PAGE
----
By Danny Savage
BBC News, in north Derbyshire
At daybreak this morning the sounds of more than 50 barking foxhounds reverberate across the multi-coloured autumnal valley close to the Barlow Hunt kennels near Sheffield.
Hunt members have been advised on how to stay within the law
For the dogs it was the beginning of another day's hunt, but for their masters the main concern was keeping to the right side of the law.
Other, more unfamiliar, sounds could also be heard.
A quad bike and a lone horse and rider set off in opposite directions, both dragging a soaking cloth pouch doused in the scent of a fox.
This is the new face of hunting.
A real fox can no longer be the quarry, the hounds have to follow a scent. If a real fox is found, the pack has to be called off.
Hours later, at the beginning of the day's hunting, the Joint Hunt Master Steven Clark warns riders to stay within the law - despite his own clear view of the Hunting Act.
"The law is very vague in my belief. It is unenforceable and I pity the job of the police," he said.
"It's bad law and will not stand the test of time from a countryside point of view, an enforcement point of view and indeed from a libertarian point of view."
To help them keep their act lawful, each hunt has been issued with a booklet entitled "How to keep hunting".
The 42-page document has been checked by lawyers working for the Countryside Alliance and explains just what is legal under the Hunting Act.
It includes all forms of hunting with dogs and even has guidelines about to do if members are arrested.
Some meets have started using birds of prey on their hunts
Two vans full of police officers were at today's meeting.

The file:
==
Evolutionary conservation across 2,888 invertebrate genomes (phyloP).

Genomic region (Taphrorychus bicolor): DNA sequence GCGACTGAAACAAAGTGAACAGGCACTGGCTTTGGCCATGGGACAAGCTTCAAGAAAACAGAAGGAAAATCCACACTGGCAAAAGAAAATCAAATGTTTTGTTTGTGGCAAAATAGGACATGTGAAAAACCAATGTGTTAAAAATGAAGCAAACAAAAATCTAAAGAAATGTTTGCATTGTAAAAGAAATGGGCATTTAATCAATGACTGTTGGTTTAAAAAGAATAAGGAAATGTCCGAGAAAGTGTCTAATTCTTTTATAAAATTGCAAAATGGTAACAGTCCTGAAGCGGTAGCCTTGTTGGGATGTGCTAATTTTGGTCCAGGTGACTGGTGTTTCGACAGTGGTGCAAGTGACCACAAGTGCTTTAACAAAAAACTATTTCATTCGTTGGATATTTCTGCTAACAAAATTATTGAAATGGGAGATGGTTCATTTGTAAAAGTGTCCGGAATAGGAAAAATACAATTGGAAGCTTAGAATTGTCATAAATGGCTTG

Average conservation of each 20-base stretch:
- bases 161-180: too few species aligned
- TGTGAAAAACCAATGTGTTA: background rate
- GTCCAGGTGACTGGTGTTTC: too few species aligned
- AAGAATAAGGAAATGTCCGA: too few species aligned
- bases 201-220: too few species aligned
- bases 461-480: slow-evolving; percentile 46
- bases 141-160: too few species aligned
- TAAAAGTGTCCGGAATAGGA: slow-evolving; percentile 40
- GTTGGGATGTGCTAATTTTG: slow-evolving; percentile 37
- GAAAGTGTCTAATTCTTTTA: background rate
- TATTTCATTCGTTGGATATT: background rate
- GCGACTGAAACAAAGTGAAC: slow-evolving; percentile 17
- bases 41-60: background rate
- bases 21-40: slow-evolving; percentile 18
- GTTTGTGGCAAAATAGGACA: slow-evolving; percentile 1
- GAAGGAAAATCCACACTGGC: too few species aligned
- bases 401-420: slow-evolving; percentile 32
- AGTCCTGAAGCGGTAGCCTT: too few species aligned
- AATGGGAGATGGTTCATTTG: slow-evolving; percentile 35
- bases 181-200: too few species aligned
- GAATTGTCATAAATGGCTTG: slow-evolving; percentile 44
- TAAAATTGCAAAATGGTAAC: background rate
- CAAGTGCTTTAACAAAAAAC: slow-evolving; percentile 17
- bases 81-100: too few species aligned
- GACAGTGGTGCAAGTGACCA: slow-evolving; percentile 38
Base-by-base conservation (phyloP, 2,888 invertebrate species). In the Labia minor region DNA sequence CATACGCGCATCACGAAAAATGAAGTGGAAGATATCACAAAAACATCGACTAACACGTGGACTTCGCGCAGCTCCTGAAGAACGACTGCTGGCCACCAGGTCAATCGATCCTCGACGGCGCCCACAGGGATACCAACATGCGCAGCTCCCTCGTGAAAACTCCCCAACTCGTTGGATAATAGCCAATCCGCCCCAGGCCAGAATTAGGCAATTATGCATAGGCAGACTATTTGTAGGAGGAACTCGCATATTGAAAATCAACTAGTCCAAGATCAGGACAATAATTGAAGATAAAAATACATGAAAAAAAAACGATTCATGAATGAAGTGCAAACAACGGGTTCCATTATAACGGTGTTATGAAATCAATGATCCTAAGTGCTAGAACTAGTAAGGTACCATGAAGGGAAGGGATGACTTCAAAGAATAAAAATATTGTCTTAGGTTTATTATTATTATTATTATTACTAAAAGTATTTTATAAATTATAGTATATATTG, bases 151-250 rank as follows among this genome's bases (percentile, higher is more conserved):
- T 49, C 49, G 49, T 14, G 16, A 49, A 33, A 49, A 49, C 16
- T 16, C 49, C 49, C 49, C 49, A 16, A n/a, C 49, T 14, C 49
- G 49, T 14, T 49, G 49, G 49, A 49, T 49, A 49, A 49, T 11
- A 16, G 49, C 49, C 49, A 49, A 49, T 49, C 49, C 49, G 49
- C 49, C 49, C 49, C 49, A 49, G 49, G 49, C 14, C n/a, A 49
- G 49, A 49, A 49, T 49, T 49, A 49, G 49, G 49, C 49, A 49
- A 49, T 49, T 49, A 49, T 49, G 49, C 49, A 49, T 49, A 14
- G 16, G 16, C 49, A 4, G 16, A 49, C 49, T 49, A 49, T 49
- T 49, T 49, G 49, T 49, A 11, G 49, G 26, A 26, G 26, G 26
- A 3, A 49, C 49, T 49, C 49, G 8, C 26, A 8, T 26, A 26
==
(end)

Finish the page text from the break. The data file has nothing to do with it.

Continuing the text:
They were officially there to keep order if there were any clashes between hunt members and anti-hunt lobbyists.
The mood between officers and hunt supporters was friendly and relaxed.
Police have a difficult job enforcing the legislation; they can only go onto private land where hunting takes place if there is a clear indication the law is being broken.
Some hunters would like to see an arrest and test case of this law. They believe it would not lead to a court prosecution because the legislation is too ambiguous.
The handbook also refers to the ban being temporary, a widespread belief in hunting circles.
"We're very determined we're going to get through this problem and as you can see from the support today everyone is behind us," one man said.
"Support is increasing, not going down."
Rosy Davidson, whose daughter was riding with the Barlow Hunt today said: "I feel heartened that support is so great.
Hounds have to be called off the hunt if a live fox appears
"It's not just for rich people but for a whole gamut of people, as it should be, as it always has been and hopefully as it always will be."
Anti-hunting protesters were also out in force today.
Many of them had video cameras to record any incidents of apparent breaches of the law.
Many of them feel the law can be enforced - with a bit of determination.